Our Peoria divorce attorney at McCall Law Offices, P.C. can help you work toward an amicable solution so you do not have to deal with the emotional hardships and financial costs of contentious litigation. The approach used by our firm is not aggressive or hostile -- we try to foster common ground where both parties can openly discuss their concerns and remain cordial in chalking out a parenting plan. Our Peoria child custody attorney has been a member of the Board of Directors for the Center for Prevention of Abuse, which focuses on victims in abusive relationships, children, education and rehabilitation for abusers. We are well-poised to handle complex cases and antagonistic attitudes effectively and swiftly.

It is best if couples agree to a custody arrangement without dragging the matter to court. It can be quite emotionally draining to navigate the process and options you must choose once you have filed your petition in court. When the matter is handled in court, the court will make the decisions for you -- from declaring who will be the custodial parent and who will get physical and legal custody to outlining the terms of the visitation rights.

Our Peoria child custody attorney will fight for your parental rights.

You will definitely want to make decisions that are in the best interests of your child or children. Let our knowledgeable Peoria family law attorney help you make informed decisions that do not adversely affect your children in the present or the future. We can also assist in matters of child custody modifications and other Peoria family court matters,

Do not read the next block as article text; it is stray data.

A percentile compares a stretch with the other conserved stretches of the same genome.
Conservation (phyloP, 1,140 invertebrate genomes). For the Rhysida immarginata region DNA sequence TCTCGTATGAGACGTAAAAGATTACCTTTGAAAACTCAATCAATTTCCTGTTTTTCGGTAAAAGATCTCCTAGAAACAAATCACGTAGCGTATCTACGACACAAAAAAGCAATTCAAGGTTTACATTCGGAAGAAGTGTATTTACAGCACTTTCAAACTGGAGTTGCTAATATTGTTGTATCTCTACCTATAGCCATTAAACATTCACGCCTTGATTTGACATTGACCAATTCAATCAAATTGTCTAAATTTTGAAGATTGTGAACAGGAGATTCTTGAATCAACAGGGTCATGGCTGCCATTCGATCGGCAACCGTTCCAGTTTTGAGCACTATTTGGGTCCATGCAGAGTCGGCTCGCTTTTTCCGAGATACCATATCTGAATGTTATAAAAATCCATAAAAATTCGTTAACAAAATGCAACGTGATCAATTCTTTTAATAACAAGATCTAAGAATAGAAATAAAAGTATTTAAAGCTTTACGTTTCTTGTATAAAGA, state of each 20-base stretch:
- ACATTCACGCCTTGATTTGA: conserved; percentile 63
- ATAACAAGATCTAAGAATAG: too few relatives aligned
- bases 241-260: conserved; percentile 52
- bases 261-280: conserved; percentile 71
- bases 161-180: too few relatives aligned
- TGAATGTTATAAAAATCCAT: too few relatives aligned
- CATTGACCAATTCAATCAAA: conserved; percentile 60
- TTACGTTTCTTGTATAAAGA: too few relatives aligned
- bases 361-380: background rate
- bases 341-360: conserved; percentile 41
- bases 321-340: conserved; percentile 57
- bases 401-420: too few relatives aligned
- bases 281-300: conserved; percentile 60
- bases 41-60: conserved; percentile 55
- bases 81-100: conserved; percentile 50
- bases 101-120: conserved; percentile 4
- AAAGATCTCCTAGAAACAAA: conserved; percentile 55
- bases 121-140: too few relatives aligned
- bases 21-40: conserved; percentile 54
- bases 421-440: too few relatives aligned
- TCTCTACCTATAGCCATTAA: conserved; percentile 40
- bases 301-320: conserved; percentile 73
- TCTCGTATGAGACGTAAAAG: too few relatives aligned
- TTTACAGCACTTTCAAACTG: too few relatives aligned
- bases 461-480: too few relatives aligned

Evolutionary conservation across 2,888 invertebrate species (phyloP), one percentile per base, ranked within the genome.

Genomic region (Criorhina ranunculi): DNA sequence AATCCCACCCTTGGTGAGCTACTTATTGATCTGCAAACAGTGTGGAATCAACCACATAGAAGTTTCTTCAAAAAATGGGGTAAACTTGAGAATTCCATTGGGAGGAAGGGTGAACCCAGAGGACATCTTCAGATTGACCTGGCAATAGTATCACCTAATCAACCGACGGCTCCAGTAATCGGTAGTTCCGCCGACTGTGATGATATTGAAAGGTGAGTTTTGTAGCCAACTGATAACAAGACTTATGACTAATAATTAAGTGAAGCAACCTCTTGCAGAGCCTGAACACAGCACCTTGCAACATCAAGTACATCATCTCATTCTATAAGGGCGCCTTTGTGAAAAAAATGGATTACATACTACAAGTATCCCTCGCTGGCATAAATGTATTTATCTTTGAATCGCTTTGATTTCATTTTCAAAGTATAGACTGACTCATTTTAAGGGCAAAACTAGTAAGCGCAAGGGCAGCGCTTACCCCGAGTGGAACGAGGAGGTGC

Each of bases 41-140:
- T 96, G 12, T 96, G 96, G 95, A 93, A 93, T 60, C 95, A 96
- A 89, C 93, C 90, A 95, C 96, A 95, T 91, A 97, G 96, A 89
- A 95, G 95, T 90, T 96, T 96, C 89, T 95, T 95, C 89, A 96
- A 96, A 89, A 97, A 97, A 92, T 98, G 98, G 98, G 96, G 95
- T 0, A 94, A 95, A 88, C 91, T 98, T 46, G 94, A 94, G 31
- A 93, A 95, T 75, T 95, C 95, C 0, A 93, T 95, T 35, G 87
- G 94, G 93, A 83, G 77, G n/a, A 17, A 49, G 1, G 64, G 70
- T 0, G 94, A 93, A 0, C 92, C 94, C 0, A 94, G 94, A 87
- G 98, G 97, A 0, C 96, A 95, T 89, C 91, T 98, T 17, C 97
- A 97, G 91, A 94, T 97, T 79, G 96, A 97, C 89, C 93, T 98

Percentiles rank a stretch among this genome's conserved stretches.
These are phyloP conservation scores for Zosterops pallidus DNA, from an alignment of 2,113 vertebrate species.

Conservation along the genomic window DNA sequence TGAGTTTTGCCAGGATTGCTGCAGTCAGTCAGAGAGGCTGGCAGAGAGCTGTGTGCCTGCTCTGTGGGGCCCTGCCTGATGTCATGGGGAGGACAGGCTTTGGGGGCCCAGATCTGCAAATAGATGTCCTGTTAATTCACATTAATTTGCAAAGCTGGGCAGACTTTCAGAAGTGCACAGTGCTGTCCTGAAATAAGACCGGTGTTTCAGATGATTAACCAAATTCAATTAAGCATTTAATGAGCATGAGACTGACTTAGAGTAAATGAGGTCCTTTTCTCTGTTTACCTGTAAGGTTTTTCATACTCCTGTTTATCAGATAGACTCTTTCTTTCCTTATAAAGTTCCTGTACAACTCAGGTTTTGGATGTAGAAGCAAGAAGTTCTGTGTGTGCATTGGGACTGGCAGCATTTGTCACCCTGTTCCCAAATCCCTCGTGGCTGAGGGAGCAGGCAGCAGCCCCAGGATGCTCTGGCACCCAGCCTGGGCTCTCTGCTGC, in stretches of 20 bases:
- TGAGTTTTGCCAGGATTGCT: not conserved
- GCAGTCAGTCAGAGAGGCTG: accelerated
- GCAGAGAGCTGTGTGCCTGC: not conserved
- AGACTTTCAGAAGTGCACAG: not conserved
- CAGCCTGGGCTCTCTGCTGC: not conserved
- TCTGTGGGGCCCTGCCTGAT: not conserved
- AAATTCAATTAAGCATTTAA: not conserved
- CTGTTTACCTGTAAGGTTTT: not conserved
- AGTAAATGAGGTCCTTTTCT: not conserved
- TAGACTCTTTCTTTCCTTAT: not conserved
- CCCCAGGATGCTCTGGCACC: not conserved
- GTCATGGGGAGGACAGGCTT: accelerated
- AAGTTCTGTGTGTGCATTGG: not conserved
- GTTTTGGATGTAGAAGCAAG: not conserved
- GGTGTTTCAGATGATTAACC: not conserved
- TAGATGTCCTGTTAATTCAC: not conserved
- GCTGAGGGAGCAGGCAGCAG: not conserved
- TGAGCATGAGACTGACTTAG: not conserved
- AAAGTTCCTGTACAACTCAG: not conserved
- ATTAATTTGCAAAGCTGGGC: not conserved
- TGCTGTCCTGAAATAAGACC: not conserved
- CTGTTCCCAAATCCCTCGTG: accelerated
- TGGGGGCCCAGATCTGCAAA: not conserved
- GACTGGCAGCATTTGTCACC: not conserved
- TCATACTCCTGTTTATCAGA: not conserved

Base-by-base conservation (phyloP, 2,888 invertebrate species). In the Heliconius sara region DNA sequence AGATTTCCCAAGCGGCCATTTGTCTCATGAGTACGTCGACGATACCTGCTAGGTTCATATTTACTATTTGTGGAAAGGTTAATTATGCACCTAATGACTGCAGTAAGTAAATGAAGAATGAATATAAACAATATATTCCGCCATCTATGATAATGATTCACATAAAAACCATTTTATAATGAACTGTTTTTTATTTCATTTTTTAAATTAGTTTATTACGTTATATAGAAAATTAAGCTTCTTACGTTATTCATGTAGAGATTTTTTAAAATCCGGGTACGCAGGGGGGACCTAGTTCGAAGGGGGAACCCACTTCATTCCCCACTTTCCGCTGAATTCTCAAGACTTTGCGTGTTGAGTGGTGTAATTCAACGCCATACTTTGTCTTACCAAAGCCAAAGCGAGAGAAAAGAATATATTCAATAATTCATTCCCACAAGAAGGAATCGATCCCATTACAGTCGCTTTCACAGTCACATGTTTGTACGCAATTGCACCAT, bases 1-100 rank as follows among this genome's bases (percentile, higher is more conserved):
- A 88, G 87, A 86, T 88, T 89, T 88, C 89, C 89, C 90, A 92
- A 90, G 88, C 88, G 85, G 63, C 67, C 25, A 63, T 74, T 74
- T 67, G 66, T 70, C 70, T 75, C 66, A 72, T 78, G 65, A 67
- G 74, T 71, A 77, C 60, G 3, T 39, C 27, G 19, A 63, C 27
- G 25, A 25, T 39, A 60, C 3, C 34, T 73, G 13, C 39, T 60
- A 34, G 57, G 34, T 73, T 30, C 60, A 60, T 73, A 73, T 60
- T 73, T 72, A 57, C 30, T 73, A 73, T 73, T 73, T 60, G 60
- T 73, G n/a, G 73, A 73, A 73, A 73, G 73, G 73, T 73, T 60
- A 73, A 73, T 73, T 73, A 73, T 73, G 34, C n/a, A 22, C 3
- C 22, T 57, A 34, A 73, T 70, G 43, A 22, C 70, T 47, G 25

To speak with an experienced Peoria child custody lawyer, give us a call at (309) 948-5908 or contact us online today.

Hear From Our Happy Clients

    "I had a great experience working with Chris"
    He is very straight foreword and knowledgeable about the law.
    - Steve
    "Always has your back!"
    Very punctual and keeps his word! If he says he will do something he does it! A great person to have on your side
    - Kaylah G.
    "I would and will recommend Chris McCall to anyone. Thank you again, Chris!!"
    Honest initial appraisal of your case, follow up emails and a sincere personable approach.
    - Anonymous
    "I will highly recommend him to anyone looking for a lawyer."
    Mr. Mccall handled my case very swiftly and I am very satisfied with the outcome.
    - Amber A.
    "One of the Best Practice I Have Ever Come Across"
    This practice is incredible. There is no question that this is one of the best practices I have ever come across.
    - Jaymiya C.
    "Really Wants to Win and Always Does"
    I was happy with the results of my case and would recommend his office to anyone.
    - Kelly K.

Contact McCall Law Offices, p.c. Today

The Lawyer You Choose Today Can Make the Difference in Your Future
  • Please enter your first name.
  • Please enter your last name.
  • Please enter your phone number.
    This isn't a valid phone number.
  • Please enter your email address.
    This isn't a valid email address.
  • Please make a selection.
  • Please enter a message.
  • By submitting, you agree to be contacted about your request & other information using automated technology. Message frequency varies. Msg & data rates may apply. Text STOP to cancel. Acceptable Use Policy